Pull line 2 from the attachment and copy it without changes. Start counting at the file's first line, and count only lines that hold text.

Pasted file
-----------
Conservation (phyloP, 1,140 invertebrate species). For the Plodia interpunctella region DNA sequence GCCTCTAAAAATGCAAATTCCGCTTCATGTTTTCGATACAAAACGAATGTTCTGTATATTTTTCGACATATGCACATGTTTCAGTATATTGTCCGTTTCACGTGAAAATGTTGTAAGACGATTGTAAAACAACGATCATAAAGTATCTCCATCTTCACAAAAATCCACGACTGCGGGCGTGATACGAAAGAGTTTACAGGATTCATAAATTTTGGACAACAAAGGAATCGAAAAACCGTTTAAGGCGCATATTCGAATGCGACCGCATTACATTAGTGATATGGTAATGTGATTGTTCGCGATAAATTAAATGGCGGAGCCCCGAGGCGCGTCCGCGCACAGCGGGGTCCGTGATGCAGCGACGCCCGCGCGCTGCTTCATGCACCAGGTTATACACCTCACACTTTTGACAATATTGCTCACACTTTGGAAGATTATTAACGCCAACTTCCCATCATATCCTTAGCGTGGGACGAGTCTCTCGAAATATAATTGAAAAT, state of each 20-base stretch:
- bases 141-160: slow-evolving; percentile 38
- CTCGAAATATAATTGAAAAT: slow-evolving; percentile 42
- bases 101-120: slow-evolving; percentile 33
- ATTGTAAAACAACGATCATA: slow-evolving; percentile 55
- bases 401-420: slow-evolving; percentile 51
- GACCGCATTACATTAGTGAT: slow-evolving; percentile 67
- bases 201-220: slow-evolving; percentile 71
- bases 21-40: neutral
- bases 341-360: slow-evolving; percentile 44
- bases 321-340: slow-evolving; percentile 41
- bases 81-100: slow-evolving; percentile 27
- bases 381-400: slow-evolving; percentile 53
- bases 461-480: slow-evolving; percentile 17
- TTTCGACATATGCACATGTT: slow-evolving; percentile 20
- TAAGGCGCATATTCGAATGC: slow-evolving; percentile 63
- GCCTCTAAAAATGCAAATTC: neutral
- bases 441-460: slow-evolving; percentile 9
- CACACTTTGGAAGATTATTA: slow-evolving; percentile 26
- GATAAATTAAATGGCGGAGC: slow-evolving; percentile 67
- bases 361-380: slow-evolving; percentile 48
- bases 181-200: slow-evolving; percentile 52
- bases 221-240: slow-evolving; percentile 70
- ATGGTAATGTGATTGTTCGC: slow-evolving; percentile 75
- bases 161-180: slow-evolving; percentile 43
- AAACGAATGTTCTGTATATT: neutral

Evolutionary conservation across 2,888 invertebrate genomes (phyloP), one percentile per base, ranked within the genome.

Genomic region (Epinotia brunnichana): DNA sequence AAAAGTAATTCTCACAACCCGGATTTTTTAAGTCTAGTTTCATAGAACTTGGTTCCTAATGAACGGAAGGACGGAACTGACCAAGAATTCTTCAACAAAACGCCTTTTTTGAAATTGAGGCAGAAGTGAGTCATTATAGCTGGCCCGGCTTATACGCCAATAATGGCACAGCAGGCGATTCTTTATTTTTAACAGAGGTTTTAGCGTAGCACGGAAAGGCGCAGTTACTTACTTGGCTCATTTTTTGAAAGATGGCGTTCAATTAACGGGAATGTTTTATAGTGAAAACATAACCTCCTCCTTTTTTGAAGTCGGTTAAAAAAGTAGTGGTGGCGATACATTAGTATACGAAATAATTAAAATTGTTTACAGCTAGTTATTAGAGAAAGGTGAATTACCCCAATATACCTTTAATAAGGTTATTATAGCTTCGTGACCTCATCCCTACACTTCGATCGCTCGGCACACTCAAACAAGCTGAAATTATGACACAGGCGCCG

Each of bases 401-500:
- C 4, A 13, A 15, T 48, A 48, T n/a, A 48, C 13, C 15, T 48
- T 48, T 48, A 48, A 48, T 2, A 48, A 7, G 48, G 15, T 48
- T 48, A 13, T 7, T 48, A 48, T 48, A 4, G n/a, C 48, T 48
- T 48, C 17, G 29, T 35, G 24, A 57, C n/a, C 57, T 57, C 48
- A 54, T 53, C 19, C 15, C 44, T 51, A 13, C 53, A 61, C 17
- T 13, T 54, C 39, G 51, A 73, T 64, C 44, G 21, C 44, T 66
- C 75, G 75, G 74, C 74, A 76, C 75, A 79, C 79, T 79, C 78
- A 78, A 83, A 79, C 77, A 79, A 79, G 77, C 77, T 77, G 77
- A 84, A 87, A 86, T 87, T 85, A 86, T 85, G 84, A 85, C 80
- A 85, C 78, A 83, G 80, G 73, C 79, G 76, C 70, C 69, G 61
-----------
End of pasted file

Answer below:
- bases 141-160: slow-evolving; percentile 38